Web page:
ANN ARBOR – In the wake of a Supreme Court decision this week that effectively bans affirmative action in Michigan, a small but vocal group of student radicals converged in the center of the University of Michigan campus on Thursday to protest, saying the ruling is akin to former Jim Crow racial segregation laws and the high court’s infamous separate but equal ruling.
“This decision is the Plessy vs. Ferguson of our lifetime, a decision that says ‘a white majority state has the right to vote on the political and educational future and rights of minority communities,’” the student protestors’ spokesman, Jose Alvarenga, declared to the crowd during the demonstration.
“And those decisions that cemented the Jim Crow in the Old South were not ended by legal means,” he continued, adding they “were ended by a civil rights movement, and today we see this as building a new civil rights movement in our lifetime to defeat the new Jim Crow and these legal policies that discriminate against minority communities.”
At the rally, the students demanded free tuition and race-based enrollment quotas to be installed at the University of Michigan, ground zero for the ongoing battle between affirmative action proponents and foes.
The 30 or so protestors – all members of three extremist campus student groups whose official spokesman, Alvarenga, is a student in the country illegally – chanted phrases such as “double minority enrollment now, open it up or we’ll shut it down” and “they say ‘Jim Crow’ we say ‘hell no’” during the two-hour rally.
The members of the Coalition to Defend Affirmative Action, Integration & Immigrant Rights, and Fight for Equality By Any Means Necessary also alleged University of Michigan’s admissions administrators are racist.
“With this campaign, we want to expose the racism in the admissions policies and present a real clear picture of who the actual people who are applying are, and to make it clear that the students are qualified, in fact, and should have the right to come to university as well,” said Alvarenga in an interview with The College Fix.
“If you’re not getting financial aid…that’s the same as getting a rejection letter from the University of Michigan, and so we are also fighting for an increase in financial aid for students to come,” Alvarenga said.
He also said the Supreme Court is racist.
“I think with this decision by the Supreme Court…it’s clear that, that um, like the re-segregation of higher education…is not just, um, like at the university, but also it is like, on the legal level, both at the state level and also at the national level that are discriminating against minority communities,” Alvarenga said in an interview with The College Fix.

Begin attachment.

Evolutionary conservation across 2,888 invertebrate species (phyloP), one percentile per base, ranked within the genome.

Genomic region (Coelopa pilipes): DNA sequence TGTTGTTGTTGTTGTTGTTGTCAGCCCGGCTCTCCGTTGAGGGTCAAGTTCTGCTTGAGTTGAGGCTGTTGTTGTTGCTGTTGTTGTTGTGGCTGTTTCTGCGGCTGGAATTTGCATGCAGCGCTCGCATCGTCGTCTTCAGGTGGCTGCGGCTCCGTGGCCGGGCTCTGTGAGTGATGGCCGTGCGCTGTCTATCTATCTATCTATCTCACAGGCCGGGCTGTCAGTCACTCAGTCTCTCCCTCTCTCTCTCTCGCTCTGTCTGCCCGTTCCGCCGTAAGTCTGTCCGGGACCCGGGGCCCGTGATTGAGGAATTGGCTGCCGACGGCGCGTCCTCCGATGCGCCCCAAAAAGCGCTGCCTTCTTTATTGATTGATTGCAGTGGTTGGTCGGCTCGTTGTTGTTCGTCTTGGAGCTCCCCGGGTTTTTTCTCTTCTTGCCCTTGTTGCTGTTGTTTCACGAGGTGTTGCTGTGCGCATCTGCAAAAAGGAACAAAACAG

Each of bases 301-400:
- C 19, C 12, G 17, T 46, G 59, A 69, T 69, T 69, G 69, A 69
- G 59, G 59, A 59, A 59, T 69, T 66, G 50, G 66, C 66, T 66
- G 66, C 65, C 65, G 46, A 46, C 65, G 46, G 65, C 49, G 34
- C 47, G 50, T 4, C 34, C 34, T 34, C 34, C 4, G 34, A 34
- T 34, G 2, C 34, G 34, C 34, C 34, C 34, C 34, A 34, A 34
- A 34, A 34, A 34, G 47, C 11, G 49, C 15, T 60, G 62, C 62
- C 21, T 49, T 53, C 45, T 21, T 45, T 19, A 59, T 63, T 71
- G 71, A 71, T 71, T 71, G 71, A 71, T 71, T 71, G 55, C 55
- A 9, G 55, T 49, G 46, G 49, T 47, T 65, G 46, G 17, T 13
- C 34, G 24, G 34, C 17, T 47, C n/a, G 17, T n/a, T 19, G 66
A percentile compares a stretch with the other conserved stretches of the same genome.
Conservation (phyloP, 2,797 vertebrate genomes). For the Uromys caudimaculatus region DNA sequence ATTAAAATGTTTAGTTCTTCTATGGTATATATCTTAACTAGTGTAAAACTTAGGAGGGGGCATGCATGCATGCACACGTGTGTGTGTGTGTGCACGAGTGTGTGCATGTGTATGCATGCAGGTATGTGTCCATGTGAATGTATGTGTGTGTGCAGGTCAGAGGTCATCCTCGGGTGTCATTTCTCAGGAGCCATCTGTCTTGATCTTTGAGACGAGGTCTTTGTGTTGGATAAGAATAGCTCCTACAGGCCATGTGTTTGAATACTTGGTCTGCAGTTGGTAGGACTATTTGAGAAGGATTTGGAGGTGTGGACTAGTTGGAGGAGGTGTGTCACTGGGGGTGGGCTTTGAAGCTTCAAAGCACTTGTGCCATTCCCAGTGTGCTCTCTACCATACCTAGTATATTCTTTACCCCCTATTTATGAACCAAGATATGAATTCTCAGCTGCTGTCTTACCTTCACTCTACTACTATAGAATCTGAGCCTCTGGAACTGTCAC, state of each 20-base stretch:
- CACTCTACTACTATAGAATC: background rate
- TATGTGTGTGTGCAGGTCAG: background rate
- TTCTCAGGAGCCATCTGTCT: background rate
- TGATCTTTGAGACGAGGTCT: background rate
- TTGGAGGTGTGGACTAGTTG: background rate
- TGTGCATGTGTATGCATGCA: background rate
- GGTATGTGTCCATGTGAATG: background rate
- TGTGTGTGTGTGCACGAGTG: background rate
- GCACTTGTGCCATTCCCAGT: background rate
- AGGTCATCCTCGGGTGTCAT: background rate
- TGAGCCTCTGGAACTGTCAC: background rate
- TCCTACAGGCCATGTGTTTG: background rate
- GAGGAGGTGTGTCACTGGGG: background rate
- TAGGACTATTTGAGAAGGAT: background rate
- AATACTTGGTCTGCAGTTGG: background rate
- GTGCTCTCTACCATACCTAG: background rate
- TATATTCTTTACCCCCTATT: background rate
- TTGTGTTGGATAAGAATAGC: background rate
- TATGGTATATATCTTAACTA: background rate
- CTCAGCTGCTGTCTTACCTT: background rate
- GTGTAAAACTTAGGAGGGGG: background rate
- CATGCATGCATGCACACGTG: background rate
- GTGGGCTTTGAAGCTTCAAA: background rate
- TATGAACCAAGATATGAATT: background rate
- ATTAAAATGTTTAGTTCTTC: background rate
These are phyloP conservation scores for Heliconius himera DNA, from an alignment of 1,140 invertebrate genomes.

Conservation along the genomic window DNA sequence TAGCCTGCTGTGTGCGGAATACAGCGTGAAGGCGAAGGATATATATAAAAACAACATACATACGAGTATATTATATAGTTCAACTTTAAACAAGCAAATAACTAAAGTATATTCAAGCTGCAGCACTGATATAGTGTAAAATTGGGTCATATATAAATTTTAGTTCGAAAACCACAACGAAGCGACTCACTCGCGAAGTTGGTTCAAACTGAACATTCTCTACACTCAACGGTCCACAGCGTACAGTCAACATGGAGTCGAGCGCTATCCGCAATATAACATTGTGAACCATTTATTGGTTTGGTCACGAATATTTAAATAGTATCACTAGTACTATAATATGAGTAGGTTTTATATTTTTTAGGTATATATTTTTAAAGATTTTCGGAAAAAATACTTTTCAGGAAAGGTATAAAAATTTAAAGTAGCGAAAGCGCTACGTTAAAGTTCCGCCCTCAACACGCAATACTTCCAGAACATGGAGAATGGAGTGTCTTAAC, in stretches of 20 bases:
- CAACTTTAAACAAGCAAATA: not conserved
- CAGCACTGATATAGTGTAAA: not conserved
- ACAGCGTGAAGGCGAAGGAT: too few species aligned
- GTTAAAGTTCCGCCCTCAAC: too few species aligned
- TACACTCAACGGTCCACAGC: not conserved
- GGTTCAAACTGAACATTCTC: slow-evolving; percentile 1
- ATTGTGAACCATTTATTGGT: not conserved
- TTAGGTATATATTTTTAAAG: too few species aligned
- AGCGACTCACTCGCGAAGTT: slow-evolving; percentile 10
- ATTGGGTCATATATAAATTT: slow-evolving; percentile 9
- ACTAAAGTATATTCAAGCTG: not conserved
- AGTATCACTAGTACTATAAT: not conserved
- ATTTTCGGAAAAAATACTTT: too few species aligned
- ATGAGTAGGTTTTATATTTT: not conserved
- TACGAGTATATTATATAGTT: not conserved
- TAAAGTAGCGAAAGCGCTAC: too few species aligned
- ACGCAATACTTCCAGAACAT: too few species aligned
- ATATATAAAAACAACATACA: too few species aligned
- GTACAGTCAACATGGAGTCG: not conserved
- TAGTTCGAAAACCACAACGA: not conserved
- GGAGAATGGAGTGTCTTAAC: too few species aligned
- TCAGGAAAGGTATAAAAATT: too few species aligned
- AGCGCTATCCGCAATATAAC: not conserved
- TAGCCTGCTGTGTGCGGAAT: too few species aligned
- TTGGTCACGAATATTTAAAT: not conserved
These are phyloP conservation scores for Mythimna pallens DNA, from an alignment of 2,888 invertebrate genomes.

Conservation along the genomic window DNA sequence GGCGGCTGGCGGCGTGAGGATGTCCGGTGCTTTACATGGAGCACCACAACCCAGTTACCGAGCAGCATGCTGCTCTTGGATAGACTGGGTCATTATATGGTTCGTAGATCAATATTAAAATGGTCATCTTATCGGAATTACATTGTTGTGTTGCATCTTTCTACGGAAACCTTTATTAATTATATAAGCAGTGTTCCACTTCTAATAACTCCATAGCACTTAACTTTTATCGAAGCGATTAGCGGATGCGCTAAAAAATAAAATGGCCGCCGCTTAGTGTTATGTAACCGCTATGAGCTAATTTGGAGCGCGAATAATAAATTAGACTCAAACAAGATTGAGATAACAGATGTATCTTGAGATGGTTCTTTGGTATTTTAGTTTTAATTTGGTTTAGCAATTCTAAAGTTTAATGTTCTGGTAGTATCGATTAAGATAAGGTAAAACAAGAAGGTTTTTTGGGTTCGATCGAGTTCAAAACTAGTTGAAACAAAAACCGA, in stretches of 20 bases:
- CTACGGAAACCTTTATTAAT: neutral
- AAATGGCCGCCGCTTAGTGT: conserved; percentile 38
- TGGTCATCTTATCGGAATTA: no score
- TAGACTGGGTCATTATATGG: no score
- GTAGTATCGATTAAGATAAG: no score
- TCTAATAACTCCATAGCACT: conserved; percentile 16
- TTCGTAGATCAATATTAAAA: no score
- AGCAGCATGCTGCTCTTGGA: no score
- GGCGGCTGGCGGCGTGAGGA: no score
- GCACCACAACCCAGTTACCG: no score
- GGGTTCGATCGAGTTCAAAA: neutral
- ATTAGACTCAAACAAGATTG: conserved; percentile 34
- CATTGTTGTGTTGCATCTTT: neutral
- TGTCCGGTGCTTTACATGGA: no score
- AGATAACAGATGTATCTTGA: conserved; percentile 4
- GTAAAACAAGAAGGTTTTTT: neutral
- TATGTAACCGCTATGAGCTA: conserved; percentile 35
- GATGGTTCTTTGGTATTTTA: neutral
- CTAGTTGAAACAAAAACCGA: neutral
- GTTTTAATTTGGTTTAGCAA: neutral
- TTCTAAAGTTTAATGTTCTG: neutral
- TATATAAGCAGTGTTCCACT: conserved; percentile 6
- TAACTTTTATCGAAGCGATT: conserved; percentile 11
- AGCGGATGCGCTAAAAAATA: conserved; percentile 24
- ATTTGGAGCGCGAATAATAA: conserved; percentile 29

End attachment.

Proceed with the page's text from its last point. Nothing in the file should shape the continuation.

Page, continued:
“Not just the university,” he added. “We have seen just this past year the Supreme Court make, um, very conservative, um, very racist decisions, like one after another, um that are like, you know, direct attacks on the political and equality of minority communities in this country.”
Thursday’s rally was preceeded by another, similar one on April 16, held by By Any Means Necessary – this time to demand the admittance of high school seniors Brooke Kimbrough and Daisha Martin following both students’ rejection.
Kimbrough, an African American senior at University Prep in Detroit, had an ACT score of 23 and a GPA of 3.6, according to FOX 2 News. At Michigan, about 76 percent of students have a GPA of 3.75 or higher, while the mid-range ACT scores for accepted students are between 28 and 32.
But Alvarenga called Michigan’s admissions policies racist, inferring Kimbrough’s rejection was because she was black, not because she was unqualified.
“Some of the students who are here are students who are appealing their rejection letters…the university keeps saying that, ‘there’s not enough qualified students’ or that they’re letting students in but they don’t want to come here,” he said.
On Tuesday, the Detroit News reported that a BAMN attorney called for the university to drop ACT and SAT scores in admissions considerations, deeming them discriminatory.
And in response to Thursday’s protest, a campus official answered some of their questions after the group descended on an administration building. The official agreed to arrange a public meeting to listen to the groups’ concerns, according to the Michigan Daily campus newspaper.
However other students seemed less impressed by the display. There were only about a dozen or so onlookers.
At one point a black student walked by and asked what was going on. He was told it was a rally for affirmative action.
He responded he’s already at the University of Michigan, “so I don’t care what happens with this.”
This article was originally published on The College Fix.